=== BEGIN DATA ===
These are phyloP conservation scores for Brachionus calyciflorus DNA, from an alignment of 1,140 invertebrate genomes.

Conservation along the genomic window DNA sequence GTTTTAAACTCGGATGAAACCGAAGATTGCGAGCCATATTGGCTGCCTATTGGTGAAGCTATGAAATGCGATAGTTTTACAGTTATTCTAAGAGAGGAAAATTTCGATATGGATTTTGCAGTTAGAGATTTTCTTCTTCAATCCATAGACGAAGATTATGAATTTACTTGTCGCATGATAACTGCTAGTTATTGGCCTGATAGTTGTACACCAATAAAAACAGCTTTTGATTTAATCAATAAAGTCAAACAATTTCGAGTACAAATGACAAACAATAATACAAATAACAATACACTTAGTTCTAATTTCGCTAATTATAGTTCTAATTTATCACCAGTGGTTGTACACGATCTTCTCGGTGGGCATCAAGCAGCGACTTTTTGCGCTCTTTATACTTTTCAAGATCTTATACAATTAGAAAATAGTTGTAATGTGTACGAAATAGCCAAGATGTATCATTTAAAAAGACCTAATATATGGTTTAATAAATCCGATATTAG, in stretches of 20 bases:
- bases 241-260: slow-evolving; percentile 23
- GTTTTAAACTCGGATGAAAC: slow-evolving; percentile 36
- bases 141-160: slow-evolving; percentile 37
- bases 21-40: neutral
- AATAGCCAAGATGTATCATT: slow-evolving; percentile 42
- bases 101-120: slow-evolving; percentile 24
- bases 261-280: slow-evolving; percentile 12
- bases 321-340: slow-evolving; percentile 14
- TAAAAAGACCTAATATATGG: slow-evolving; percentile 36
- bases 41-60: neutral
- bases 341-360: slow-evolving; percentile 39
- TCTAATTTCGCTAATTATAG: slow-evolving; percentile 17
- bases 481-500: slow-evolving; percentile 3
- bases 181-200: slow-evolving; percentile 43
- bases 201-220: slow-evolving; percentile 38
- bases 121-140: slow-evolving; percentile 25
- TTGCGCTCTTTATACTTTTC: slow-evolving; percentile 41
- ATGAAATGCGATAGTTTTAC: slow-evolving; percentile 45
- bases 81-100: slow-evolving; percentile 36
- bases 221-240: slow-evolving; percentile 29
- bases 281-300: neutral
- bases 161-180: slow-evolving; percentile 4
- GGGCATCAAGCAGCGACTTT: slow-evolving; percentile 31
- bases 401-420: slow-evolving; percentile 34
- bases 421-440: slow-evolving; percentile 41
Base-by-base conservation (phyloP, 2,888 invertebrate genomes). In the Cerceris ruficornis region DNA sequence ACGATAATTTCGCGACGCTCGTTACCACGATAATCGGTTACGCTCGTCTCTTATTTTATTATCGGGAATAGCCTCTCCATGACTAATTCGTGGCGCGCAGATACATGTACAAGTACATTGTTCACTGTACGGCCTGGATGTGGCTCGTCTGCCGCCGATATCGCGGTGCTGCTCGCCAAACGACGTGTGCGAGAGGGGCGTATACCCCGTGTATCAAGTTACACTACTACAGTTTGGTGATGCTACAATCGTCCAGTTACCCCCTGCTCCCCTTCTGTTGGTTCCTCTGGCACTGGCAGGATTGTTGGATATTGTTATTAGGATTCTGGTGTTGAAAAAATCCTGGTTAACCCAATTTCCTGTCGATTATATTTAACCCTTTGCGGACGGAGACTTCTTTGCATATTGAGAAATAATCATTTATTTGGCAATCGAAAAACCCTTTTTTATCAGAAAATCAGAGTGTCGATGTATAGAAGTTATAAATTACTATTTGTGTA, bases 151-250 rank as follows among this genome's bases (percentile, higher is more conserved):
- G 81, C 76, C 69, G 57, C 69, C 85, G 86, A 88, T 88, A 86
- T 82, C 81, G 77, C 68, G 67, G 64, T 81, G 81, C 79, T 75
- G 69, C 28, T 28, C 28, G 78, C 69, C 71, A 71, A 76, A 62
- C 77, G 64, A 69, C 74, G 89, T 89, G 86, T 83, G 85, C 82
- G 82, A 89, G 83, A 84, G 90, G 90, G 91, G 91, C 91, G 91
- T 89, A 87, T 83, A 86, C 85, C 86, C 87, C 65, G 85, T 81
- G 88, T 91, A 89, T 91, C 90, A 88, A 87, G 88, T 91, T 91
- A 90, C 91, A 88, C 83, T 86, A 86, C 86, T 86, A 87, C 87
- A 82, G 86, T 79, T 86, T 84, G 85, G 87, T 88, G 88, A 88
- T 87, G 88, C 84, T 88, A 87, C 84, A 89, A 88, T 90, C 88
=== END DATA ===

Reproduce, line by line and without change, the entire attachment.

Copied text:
These are phyloP conservation scores for Brachionus calyciflorus DNA, from an alignment of 1,140 invertebrate genomes.

Conservation along the genomic window DNA sequence GTTTTAAACTCGGATGAAACCGAAGATTGCGAGCCATATTGGCTGCCTATTGGTGAAGCTATGAAATGCGATAGTTTTACAGTTATTCTAAGAGAGGAAAATTTCGATATGGATTTTGCAGTTAGAGATTTTCTTCTTCAATCCATAGACGAAGATTATGAATTTACTTGTCGCATGATAACTGCTAGTTATTGGCCTGATAGTTGTACACCAATAAAAACAGCTTTTGATTTAATCAATAAAGTCAAACAATTTCGAGTACAAATGACAAACAATAATACAAATAACAATACACTTAGTTCTAATTTCGCTAATTATAGTTCTAATTTATCACCAGTGGTTGTACACGATCTTCTCGGTGGGCATCAAGCAGCGACTTTTTGCGCTCTTTATACTTTTCAAGATCTTATACAATTAGAAAATAGTTGTAATGTGTACGAAATAGCCAAGATGTATCATTTAAAAAGACCTAATATATGGTTTAATAAATCCGATATTAG, in stretches of 20 bases:
- bases 241-260: slow-evolving; percentile 23
- GTTTTAAACTCGGATGAAAC: slow-evolving; percentile 36
- bases 141-160: slow-evolving; percentile 37
- bases 21-40: neutral
- AATAGCCAAGATGTATCATT: slow-evolving; percentile 42
- bases 101-120: slow-evolving; percentile 24
- bases 261-280: slow-evolving; percentile 12
- bases 321-340: slow-evolving; percentile 14
- TAAAAAGACCTAATATATGG: slow-evolving; percentile 36
- bases 41-60: neutral
- bases 341-360: slow-evolving; percentile 39
- TCTAATTTCGCTAATTATAG: slow-evolving; percentile 17
- bases 481-500: slow-evolving; percentile 3
- bases 181-200: slow-evolving; percentile 43
- bases 201-220: slow-evolving; percentile 38
- bases 121-140: slow-evolving; percentile 25
- TTGCGCTCTTTATACTTTTC: slow-evolving; percentile 41
- ATGAAATGCGATAGTTTTAC: slow-evolving; percentile 45
- bases 81-100: slow-evolving; percentile 36
- bases 221-240: slow-evolving; percentile 29
- bases 281-300: neutral
- bases 161-180: slow-evolving; percentile 4
- GGGCATCAAGCAGCGACTTT: slow-evolving; percentile 31
- bases 401-420: slow-evolving; percentile 34
- bases 421-440: slow-evolving; percentile 41
Base-by-base conservation (phyloP, 2,888 invertebrate genomes). In the Cerceris ruficornis region DNA sequence ACGATAATTTCGCGACGCTCGTTACCACGATAATCGGTTACGCTCGTCTCTTATTTTATTATCGGGAATAGCCTCTCCATGACTAATTCGTGGCGCGCAGATACATGTACAAGTACATTGTTCACTGTACGGCCTGGATGTGGCTCGTCTGCCGCCGATATCGCGGTGCTGCTCGCCAAACGACGTGTGCGAGAGGGGCGTATACCCCGTGTATCAAGTTACACTACTACAGTTTGGTGATGCTACAATCGTCCAGTTACCCCCTGCTCCCCTTCTGTTGGTTCCTCTGGCACTGGCAGGATTGTTGGATATTGTTATTAGGATTCTGGTGTTGAAAAAATCCTGGTTAACCCAATTTCCTGTCGATTATATTTAACCCTTTGCGGACGGAGACTTCTTTGCATATTGAGAAATAATCATTTATTTGGCAATCGAAAAACCCTTTTTTATCAGAAAATCAGAGTGTCGATGTATAGAAGTTATAAATTACTATTTGTGTA, bases 151-250 rank as follows among this genome's bases (percentile, higher is more conserved):
- G 81, C 76, C 69, G 57, C 69, C 85, G 86, A 88, T 88, A 86
- T 82, C 81, G 77, C 68, G 67, G 64, T 81, G 81, C 79, T 75
- G 69, C 28, T 28, C 28, G 78, C 69, C 71, A 71, A 76, A 62
- C 77, G 64, A 69, C 74, G 89, T 89, G 86, T 83, G 85, C 82
- G 82, A 89, G 83, A 84, G 90, G 90, G 91, G 91, C 91, G 91
- T 89, A 87, T 83, A 86, C 85, C 86, C 87, C 65, G 85, T 81
- G 88, T 91, A 89, T 91, C 90, A 88, A 87, G 88, T 91, T 91
- A 90, C 91, A 88, C 83, T 86, A 86, C 86, T 86, A 87, C 87
- A 82, G 86, T 79, T 86, T 84, G 85, G 87, T 88, G 88, A 88
- T 87, G 88, C 84, T 88, A 87, C 84, A 89, A 88, T 90, C 88